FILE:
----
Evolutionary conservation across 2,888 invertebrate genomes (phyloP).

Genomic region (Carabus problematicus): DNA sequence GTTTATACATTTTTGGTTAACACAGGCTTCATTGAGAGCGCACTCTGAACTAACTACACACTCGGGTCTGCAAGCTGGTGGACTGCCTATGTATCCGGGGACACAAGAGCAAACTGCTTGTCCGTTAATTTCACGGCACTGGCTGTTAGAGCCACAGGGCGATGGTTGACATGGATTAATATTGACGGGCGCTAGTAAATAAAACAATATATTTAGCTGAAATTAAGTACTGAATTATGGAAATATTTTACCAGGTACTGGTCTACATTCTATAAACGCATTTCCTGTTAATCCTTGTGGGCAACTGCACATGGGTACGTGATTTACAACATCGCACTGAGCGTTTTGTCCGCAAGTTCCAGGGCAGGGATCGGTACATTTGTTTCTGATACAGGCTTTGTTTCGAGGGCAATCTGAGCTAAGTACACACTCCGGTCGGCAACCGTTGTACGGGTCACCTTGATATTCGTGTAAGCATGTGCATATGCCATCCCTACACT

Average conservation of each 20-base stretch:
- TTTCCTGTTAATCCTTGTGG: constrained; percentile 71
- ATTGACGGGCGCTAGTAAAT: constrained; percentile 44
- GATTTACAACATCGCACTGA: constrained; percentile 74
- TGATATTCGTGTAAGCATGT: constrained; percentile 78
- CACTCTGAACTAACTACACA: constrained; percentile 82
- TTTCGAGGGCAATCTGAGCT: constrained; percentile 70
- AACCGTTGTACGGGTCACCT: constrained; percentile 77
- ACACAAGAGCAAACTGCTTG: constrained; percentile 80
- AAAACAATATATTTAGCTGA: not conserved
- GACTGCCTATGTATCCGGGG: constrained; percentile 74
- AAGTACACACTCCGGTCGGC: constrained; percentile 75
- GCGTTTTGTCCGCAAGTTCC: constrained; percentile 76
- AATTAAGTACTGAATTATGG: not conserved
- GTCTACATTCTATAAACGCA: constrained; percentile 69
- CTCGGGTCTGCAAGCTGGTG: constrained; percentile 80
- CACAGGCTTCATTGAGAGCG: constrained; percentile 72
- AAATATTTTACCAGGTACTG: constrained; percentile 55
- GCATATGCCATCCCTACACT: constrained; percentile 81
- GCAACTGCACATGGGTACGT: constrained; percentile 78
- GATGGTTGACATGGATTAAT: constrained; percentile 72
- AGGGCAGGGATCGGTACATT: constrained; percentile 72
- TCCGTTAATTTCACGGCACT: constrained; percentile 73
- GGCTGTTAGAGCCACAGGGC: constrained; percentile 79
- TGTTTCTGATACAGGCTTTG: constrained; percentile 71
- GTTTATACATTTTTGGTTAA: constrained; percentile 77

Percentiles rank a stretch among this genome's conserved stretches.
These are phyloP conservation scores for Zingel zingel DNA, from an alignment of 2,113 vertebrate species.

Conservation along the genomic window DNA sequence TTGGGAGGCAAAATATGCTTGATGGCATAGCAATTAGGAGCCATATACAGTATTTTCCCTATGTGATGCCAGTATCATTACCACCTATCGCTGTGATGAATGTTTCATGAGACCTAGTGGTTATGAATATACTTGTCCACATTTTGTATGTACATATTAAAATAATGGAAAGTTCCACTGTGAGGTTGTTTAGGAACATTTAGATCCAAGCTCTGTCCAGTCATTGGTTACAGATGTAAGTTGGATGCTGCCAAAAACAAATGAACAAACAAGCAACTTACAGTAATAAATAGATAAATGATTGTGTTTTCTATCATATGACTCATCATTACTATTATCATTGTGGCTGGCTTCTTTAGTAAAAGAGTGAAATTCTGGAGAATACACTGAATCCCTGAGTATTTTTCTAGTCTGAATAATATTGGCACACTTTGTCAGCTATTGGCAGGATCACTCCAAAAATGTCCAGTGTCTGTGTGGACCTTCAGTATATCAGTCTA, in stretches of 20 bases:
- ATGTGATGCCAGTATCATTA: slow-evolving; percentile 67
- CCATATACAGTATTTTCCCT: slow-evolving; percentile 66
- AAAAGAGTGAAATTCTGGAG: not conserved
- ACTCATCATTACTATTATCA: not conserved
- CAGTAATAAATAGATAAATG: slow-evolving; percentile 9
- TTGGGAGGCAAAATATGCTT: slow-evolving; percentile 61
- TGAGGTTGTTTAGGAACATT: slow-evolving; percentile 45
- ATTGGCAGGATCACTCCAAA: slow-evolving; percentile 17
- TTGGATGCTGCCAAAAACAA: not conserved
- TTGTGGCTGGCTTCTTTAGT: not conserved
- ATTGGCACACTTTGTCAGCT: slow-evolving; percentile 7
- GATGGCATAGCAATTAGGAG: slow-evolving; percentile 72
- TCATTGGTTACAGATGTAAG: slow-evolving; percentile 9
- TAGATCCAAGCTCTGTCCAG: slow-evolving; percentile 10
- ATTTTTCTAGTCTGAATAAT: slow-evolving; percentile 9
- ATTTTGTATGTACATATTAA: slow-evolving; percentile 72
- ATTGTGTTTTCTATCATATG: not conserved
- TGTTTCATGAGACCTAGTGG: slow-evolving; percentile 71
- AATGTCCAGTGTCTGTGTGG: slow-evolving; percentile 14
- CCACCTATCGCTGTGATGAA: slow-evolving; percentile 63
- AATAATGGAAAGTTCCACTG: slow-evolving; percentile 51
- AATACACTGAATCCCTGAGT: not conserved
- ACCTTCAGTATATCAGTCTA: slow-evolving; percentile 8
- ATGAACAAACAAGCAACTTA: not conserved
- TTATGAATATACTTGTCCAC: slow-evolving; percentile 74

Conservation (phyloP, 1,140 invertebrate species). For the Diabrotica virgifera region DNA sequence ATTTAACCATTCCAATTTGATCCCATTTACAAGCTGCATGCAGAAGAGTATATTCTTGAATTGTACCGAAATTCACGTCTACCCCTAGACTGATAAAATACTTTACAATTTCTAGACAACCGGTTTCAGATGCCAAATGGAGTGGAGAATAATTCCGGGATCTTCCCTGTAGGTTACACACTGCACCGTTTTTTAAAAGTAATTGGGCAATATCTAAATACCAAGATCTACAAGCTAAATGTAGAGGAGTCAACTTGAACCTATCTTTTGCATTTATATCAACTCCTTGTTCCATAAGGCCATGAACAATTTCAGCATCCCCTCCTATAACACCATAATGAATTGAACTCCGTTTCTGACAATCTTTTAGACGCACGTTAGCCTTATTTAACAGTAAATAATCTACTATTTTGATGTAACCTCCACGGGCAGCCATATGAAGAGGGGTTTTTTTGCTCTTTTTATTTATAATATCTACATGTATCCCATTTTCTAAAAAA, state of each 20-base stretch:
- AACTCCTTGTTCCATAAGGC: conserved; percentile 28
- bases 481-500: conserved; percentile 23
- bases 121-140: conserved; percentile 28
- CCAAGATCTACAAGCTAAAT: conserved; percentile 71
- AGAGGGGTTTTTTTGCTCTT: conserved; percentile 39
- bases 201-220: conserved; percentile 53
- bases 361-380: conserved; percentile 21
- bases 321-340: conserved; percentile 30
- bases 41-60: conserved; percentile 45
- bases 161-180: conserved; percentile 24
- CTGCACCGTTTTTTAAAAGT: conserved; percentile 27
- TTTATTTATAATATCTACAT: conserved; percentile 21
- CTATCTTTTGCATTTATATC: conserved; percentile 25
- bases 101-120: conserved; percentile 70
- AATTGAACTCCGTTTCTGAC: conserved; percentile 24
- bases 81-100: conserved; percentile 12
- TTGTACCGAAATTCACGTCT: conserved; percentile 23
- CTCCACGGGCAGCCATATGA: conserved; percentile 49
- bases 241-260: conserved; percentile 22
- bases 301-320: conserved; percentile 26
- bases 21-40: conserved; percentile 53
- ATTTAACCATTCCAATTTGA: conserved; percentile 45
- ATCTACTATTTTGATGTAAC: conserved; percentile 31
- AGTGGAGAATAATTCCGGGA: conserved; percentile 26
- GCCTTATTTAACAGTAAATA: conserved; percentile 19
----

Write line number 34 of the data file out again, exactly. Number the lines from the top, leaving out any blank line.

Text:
- AAAAGAGTGAAATTCTGGAG: not conserved